Jeb Card hat gestern auf Ectoplasmosis einen schönen Artikel über die popkulturellen Referenzen des Lovecraft’schen Universums veröffentlicht und einige Gastauftritte des großen Alten in Serien wie G.I. Joe, den Ghostbusters oder Scooby Doo zusammen getragen, wobei mir nur die Ghostbusters Folge noch in Erinnerung war.
A common response to the Cutethulhu phenomenon is to compare it with the defanging of Dracula and Frankenstein’s Monster. Originally horrors that thrilled millions, they became cuddly cartoon and muppet characters on television, foils for Abbott and Costello in the movies, purveyors of breakfast cereals, and childrens’ icons in general. But what’s different about Cthulhu is that the trajectory is somewhat reversed. Cthulhu and Lovecraftian tropes had been floating about in places like comic books, games, and other obscure geek-centric places in the 1960s and 1970s. At the same time, television and film did adapt Lovecraft stories from time to time, or least draw from them. But these usually fell more into the realm of traditional gothic horror, focusing on human antagonists, wizards, curses, and the occasional human scale rubbery monster. With a few exceptions, Lovecraft’s cosmic monsters never appeared on screen, to some degree because they simply couldn’t be represented easily short of a vast special effects budget in the pre-CGI days.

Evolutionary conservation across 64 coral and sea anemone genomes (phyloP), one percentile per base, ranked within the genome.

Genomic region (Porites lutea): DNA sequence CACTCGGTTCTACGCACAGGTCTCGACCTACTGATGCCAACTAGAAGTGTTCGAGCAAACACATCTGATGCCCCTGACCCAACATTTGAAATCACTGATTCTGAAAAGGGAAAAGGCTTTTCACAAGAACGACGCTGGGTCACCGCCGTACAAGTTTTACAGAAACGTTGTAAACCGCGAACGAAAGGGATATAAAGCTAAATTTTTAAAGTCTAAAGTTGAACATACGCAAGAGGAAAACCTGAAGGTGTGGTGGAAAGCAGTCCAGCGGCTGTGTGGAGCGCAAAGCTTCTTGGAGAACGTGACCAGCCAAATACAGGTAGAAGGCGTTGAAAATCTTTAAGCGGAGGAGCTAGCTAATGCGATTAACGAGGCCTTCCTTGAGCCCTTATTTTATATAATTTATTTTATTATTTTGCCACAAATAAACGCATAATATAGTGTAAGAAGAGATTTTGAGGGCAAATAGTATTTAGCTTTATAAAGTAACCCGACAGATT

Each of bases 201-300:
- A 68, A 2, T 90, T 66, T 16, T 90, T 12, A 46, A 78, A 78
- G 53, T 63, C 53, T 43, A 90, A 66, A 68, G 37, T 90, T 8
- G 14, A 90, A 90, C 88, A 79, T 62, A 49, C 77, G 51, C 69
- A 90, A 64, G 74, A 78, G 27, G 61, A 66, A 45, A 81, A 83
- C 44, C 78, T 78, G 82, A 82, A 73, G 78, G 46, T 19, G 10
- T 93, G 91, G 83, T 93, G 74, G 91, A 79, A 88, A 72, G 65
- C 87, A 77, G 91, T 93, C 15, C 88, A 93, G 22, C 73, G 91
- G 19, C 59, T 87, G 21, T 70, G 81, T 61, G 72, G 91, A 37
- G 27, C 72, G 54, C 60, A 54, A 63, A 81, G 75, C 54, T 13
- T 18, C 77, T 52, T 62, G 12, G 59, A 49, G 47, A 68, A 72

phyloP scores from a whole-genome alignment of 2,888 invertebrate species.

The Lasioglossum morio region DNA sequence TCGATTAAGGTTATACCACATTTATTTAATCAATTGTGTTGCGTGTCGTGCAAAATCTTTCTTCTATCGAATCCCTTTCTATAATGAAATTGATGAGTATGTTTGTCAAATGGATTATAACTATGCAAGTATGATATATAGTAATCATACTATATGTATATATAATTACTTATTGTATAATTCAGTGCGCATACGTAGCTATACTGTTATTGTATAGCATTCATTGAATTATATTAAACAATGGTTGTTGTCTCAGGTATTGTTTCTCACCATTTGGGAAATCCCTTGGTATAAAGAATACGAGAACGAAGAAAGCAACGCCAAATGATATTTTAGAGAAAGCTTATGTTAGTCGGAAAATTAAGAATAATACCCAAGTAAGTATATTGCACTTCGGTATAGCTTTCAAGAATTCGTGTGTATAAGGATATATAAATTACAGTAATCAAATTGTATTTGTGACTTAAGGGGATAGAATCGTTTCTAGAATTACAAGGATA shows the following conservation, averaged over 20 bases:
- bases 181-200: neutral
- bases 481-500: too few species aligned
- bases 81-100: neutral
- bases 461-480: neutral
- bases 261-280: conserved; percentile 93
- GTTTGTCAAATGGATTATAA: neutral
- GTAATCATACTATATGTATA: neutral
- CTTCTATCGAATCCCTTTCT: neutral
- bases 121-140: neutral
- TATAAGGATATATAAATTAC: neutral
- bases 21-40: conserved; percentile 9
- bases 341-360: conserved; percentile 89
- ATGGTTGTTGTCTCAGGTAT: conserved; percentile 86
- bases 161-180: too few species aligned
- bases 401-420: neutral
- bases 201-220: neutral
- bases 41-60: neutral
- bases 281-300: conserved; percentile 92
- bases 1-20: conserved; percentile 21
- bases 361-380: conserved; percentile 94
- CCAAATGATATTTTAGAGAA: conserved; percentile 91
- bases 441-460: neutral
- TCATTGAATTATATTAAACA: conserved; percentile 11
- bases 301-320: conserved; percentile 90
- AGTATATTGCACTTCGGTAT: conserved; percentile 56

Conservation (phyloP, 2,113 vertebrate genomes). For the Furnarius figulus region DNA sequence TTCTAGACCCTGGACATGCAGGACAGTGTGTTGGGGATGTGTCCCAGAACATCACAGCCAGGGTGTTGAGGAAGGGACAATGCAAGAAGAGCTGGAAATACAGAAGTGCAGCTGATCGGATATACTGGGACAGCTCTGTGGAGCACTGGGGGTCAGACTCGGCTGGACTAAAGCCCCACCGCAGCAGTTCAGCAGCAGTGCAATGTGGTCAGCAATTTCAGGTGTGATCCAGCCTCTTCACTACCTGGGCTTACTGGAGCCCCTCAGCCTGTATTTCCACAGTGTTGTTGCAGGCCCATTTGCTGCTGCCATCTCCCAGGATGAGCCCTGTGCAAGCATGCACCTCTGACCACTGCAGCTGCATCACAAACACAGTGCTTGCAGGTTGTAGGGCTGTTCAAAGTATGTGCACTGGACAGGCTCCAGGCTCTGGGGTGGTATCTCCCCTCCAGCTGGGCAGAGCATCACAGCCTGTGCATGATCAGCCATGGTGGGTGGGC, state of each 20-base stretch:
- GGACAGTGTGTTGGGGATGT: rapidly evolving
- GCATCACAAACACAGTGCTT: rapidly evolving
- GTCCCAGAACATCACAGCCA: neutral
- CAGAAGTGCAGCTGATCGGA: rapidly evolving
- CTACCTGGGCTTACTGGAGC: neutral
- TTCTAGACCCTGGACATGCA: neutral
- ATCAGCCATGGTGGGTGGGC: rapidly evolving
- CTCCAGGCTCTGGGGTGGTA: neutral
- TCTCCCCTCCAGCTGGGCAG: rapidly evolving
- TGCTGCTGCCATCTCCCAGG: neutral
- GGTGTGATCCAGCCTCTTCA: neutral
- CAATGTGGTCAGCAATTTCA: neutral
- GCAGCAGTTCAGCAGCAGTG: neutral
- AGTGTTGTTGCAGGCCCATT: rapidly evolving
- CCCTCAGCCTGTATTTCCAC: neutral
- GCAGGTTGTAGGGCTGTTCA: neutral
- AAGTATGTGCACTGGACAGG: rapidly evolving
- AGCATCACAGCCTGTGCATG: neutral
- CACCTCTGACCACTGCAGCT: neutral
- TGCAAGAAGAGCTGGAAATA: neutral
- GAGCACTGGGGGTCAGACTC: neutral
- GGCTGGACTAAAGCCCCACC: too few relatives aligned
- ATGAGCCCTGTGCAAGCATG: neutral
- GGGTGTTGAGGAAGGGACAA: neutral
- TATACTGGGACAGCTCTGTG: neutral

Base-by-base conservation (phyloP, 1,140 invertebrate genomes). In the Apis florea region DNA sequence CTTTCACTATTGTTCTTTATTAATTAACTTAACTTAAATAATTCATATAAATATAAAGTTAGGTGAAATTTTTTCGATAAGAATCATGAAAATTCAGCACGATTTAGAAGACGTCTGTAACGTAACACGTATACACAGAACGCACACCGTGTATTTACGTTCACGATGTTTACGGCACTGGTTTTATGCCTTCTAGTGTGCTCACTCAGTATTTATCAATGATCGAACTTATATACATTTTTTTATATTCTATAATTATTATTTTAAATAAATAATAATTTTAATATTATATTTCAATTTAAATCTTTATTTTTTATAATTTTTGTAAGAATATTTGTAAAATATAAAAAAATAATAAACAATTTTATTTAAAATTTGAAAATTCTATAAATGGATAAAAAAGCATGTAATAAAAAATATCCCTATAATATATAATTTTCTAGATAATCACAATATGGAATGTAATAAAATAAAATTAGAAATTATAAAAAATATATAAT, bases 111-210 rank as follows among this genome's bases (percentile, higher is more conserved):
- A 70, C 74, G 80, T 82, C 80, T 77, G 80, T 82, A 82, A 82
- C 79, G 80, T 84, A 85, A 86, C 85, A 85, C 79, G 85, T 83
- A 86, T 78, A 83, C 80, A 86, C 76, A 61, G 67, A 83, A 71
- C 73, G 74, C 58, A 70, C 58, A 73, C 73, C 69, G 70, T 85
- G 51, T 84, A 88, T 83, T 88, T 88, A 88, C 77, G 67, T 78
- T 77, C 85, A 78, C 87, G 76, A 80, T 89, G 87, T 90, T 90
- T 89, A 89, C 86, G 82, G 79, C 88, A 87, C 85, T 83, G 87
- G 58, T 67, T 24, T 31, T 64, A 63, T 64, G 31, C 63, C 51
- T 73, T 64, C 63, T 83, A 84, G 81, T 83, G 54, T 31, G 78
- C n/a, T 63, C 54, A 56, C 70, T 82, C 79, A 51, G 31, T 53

But no such limits were to be found in animation. If it could be drawn, it could be animated. And starting in the 1980s, Lovecraft’s terror tropes pop up in animation. Most bizarrely, in pop mass-market animation meant for children. The Lovecraft renaissance of the 1970s did not have much of an immediate effect on live-action film and television. But the influences that had previously only been seen in comics lept onto the television screen. After a few bold steps in that direction, Cthulhu and co. were largely left alone in the 1990s. But in the 2000s, when mass media embraced fantasy, science fiction, and horror and the supernatural in a big way, the second Lovecraft renaissance made its mark. It is arguably only in 1998 with the film Deep Rising, and with the availability of CGI, that we begin to see live-action film and arguably less juvenile fare begin to feature Cthulhu.
The following is an exhibit of these pop artifacts